In Re Erlandson

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622 P.2d 727 (1981)

290 Or. 465

In re Complaint As to the Conduct of Ralf H. ERLANDSON, Accused.

OSB 1361; SC 26822.

Supreme Court of Oregon, In Banc[*].

Argued and Submitted September 9, 1980.

Decided February 4, 1981.

Ralf H. Erlandson, Canby, argued the cause and filed the briefs in pro. per.

William B. Wyllie, Salem, argued the cause and filed the brief for the Oregon State Bar.


The Oregon State Bar filed a complaint against the accused attorney charging five acts of professional misconduct. The Trial Board and the Disciplinary Review Board both found the accused guilty of all five charges.

We state the charges and evidence against the accused only in summary form because of the ultimate disposition of the proceeding.

The accused was charged with fraud in a real estate transaction. DR 1-102(A)(4) provides that a lawyer shall not commit fraud. The purchasers in the transaction, the Castors, brought a fraud action against the accused and recovered $8,500 general damages and $30,000 punitive damages. The judgment was affirmed by this court. Castor v. Erlandson, 277 Or. 147, 560 P.2d 267 (1977). The record in the Castor case was introduced into evidence at the disciplinary hearing and some testimony was received on the issue, including testimony by the accused. The accused contended the judgment was procured by perjured testimony, subornation or perjury, false or misleading statements, and as part of a conspiracy to injure the accused. The Trial Board found these contentions were not proved and that the accused had committed fraud. We do not find it necessary to decide whether the judgment itself is conclusive proof of accused's fraud. Cf. In re Robert Neil Gygi, 273 Or. 443, 541 P.2d 1392 (1975). The judgment and record in the Castor case, together with the unsatisfactory nature of the testimony of the accused before the Trial Board causes us to find that the accused did commit fraud.

The accused also was charged with having a conflict of interest with a client, Troutman. DR 5-104(A) provides:

"A lawyer shall not enter into a business transaction with a client if they have differing interests therein and if the client expects the lawyer to exercise his *728 professional judgment therein for the protection of the client, unless the client has consented after full disclosure."

The accused was attorney for Troutman and business organizations in which Troutman had a substantial interest. The accused and Troutman formed a partnership, each making some contribution which allegedly had value. Erlandson represented the partnership as attorney.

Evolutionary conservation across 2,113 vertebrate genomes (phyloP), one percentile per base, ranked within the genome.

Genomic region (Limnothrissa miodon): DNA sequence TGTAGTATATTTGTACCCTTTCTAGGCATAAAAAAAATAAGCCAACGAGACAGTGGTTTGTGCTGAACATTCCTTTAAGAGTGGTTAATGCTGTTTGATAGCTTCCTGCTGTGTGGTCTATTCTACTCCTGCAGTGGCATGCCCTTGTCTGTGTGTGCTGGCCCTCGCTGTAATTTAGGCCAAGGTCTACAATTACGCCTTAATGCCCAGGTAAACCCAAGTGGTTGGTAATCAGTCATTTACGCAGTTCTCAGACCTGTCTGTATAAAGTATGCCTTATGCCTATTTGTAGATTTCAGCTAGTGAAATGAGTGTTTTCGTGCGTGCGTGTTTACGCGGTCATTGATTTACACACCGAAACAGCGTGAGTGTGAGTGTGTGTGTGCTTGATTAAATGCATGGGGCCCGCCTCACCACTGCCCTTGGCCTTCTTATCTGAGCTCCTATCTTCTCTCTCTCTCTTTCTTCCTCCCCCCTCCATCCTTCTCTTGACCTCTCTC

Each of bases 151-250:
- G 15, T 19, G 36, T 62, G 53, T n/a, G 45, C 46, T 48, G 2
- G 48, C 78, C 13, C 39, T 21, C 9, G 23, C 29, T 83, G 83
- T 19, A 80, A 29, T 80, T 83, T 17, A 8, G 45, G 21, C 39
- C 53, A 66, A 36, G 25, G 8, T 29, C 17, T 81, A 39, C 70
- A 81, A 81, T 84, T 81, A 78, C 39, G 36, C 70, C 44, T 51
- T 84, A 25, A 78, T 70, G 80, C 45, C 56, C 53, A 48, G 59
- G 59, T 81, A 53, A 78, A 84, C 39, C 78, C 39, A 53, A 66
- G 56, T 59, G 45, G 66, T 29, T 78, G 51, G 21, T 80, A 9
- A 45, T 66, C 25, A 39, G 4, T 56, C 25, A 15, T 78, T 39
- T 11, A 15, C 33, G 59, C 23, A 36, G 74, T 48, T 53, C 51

The partners had disputes and Troutman brought litigation against the accused alleging the accused furnished Troutman false financial information and made other fraudulent misrepresentations, all concerning the accused's contributions to the partnership, with the intent of defrauding Troutman.

In the formation of this partnership the accused and Troutman had "differing interests therein" in that their contributions consisted of properties of uncertain value and promises of financial assistance and representations of financial ability, all of which contained obvious seeds of controversy. More details of their arrangements are contained in Troutman v. Erlandson, 279 Or. 595, 569 P.2d 575 (1977); Troutman v. Erlandson, 287 Or. 187, 598 P.2d 1211 (1979).

In In re Brown, 277 Or. 121, 559 P.2d 884 (1977), we found the accused attorney guilty of violating DR 5-104(A) by entering into a partnership with his client. We stated in Brown, supra, at 128, 559 P.2d 884: "The very foundation of the arrangement, both as to the partnership and as to the corporation, left the accused and Jacobson with different and conflicting business interests." The same can be said of the partnership between Troutman and the accused. We find the accused guilty of violating DR 5-104(A).[1]

The Trial Board and Disciplinary Review Board first recommended that the disciplinary proceeding against the accused be changed into a proceeding pursuant to Section 5 of the Rules of Procedure of the Oregon State Bar. Section 5(2)(a) provides for a procedure whereby the bar petitions the court "to determine whether an active member is disabled from continuing to practice law because of a personality disorder; because of mental infirmity or illness [other causes are stated]; * * *." The Trial Board made its recommendation on the basis of its observation of the accused during the hearing and the evidence introduced at the hearing, including portions of the records of the numerous lawsuits in which the accused was a party and acting as his own attorney. The Disciplinary Review Board stated that its recommendation was based solely on the record.